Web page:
The Ultimate Guide to Sex On Your PeriodSexual Health
The cramps. The bloating. The back pain. The crying at random pet food commercials. There’s no question that periods are a drag. Add in a week’s worth of forced abstinence on top of it, and it’s no wonder women the world over dread “that time of the month.” Just when you could use some really good sex, your lady parts have to sport an “out of order” sign.
Or do they? If you’ve been surfing the crimson wave solo, you might be missing out on what could be some of the best sex of your life. Here’s everything you need to know about period sex, from the potential benefits to steps for making it a pleasant — and mess-free — experience.
Periods Have a Long and Fascinating History
Many women (and men) avoid sex during periods. For some women, the physical discomfort caused by their period is enough to turn them off to bedroom adventures altogether.
For others, period sex is more of a social taboo than a personal turn-off. In Western culture, blood — especially menstrual blood — is often viewed as being “dirty” or associated with disease. And while it’s true that communicable diseases are indeed often transmissible via blood, the negative connotations surrounding menstruation predate germ theory or even modern medicine.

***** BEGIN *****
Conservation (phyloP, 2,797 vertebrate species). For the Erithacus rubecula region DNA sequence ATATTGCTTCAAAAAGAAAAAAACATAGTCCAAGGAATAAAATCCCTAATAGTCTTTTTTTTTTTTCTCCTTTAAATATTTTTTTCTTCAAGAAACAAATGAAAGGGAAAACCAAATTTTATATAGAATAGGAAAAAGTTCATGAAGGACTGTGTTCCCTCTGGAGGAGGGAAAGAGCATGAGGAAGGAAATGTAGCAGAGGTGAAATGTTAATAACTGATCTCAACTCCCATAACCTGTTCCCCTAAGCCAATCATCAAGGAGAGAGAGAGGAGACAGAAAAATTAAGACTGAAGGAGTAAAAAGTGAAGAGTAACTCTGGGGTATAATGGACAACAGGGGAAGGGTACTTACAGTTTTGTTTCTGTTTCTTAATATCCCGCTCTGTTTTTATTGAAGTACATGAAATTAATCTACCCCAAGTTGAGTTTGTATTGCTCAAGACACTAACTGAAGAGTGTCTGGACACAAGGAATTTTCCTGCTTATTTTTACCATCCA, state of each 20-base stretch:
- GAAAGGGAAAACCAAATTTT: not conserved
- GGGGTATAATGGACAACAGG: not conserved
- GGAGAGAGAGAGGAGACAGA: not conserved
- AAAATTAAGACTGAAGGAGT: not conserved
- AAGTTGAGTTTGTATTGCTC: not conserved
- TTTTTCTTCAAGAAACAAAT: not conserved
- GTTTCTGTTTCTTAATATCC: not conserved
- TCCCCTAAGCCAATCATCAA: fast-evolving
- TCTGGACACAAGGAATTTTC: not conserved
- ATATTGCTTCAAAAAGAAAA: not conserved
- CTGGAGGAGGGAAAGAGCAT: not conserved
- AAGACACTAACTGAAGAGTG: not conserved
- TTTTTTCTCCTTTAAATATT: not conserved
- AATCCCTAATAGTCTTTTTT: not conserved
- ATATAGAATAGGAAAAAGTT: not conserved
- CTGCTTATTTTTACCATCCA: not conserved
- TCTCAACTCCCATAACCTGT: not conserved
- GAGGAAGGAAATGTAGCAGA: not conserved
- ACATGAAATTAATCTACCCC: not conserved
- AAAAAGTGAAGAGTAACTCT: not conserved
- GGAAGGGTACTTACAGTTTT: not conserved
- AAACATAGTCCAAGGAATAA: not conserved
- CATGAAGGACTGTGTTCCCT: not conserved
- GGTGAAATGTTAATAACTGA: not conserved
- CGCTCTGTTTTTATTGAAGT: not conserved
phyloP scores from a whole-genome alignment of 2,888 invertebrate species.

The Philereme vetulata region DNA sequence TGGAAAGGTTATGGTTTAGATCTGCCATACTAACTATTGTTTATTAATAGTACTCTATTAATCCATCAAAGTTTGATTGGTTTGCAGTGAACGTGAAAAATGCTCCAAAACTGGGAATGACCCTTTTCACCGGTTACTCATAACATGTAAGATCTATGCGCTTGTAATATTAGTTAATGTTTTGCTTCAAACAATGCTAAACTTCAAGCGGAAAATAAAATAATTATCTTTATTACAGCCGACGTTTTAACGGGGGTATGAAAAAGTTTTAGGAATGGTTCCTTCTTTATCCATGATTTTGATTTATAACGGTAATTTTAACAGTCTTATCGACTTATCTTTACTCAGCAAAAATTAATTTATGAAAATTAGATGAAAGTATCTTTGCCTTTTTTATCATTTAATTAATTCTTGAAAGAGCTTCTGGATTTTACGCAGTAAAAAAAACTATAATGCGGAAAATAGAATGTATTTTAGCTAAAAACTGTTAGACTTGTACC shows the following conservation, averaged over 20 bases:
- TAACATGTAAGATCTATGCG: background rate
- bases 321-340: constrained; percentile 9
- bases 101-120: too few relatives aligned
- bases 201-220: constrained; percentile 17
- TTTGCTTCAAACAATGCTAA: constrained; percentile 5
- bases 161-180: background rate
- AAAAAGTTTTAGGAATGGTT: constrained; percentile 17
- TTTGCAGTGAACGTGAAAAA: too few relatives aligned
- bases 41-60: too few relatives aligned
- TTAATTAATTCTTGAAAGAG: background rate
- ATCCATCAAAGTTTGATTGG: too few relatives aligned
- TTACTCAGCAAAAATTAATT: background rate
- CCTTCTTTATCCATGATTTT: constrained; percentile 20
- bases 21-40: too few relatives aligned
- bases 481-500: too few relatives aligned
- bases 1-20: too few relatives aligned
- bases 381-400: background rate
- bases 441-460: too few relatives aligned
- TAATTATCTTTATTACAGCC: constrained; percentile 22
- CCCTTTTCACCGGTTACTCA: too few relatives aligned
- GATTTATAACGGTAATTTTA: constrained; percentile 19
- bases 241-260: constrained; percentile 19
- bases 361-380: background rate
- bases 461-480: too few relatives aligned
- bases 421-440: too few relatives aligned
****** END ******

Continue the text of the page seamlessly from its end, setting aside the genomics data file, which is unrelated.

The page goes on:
To truly understand why society generally perceives menstruating women as “unclean” or unapproachable, you have to dig pretty deep into human history.
In some ancient cultures — and even some modern ones — menstruating women were isolated from the general population. Author Anita Diamant explored this practice in her 1997 novel, The Red Tent, which follows the childbearing years of several major female biblical characters as they manage and maneuver the men in their lives while grappling with social customs that force them to spend a significant portion of their time secluded in a — you guessed it — red tent.
The Romans took a different approach. Far from seeing menstruation as a shameful thing, they believed periods gave women special powers. The philosopher Pliny the Elder wrote that naked menstruating women had the ability to ward off hail and lightning. He also claimed that a woman on her period could frighten insects away from crops. Think about that the next time cramps and mood swings get you down — instead of a late-night chocolate or ice cream binge, you might want to try your hand at changing the weather.